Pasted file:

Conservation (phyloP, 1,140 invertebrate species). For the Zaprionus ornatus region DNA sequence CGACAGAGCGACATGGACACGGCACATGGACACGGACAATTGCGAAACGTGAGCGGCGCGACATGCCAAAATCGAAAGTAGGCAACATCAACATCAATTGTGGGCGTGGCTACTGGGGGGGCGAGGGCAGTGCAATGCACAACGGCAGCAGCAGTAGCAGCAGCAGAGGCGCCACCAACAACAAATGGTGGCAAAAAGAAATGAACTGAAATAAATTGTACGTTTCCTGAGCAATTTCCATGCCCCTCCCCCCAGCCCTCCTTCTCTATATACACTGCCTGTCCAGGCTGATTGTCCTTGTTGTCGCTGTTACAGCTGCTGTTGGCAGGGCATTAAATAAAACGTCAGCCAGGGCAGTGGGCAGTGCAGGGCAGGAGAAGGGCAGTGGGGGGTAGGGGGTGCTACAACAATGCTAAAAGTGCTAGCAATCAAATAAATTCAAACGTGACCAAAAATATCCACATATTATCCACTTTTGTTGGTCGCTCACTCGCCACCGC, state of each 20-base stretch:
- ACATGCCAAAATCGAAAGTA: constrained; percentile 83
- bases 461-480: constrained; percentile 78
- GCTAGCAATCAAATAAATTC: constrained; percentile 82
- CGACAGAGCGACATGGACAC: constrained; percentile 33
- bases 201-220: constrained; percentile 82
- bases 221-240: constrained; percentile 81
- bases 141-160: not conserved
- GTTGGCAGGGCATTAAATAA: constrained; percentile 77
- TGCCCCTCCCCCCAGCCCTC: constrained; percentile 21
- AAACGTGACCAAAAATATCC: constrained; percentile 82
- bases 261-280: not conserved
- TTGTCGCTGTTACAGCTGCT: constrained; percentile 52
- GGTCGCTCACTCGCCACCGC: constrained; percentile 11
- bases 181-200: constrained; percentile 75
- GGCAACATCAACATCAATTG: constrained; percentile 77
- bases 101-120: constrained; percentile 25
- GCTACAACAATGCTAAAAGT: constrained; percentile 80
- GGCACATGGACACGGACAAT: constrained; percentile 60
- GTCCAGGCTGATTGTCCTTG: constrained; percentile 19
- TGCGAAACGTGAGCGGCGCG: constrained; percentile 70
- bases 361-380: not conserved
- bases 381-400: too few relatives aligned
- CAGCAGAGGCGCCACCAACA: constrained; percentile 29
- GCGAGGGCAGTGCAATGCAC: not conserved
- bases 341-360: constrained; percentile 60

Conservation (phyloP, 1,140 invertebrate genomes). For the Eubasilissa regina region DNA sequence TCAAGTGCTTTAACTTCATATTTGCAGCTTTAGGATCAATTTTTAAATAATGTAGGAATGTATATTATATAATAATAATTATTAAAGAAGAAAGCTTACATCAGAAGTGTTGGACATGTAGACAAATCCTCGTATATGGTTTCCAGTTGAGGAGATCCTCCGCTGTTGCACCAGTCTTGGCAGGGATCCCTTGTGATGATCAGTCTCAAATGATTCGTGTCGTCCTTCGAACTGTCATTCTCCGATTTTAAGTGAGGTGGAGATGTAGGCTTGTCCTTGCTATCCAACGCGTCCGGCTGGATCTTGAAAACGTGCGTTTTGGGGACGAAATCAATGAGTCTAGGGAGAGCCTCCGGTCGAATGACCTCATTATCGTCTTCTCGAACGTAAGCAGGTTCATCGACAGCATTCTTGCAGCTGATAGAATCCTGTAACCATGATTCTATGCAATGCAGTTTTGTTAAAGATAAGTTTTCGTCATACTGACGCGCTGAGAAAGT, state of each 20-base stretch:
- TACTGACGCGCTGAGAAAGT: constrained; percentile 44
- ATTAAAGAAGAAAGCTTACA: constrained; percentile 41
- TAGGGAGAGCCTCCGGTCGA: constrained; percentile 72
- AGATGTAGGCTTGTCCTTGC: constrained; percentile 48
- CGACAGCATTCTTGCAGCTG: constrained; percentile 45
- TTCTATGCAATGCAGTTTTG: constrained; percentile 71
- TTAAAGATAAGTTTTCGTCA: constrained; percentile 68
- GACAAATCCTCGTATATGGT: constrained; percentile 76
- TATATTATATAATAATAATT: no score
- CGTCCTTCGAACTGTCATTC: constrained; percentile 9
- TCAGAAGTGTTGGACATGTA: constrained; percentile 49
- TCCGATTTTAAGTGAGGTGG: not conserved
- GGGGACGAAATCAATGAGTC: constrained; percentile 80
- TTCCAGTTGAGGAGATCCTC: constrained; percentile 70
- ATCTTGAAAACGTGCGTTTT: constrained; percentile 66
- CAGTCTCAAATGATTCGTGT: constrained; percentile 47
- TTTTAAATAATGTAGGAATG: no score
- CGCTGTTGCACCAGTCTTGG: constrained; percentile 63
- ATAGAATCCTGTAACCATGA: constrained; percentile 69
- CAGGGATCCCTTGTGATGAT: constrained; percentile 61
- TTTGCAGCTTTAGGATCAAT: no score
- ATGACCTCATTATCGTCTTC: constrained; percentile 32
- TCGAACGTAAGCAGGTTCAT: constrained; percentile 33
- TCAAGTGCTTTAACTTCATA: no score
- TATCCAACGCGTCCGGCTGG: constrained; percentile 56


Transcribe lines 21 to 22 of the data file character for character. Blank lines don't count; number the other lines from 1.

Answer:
- TGCGAAACGTGAGCGGCGCG: constrained; percentile 70
- bases 361-380: not conserved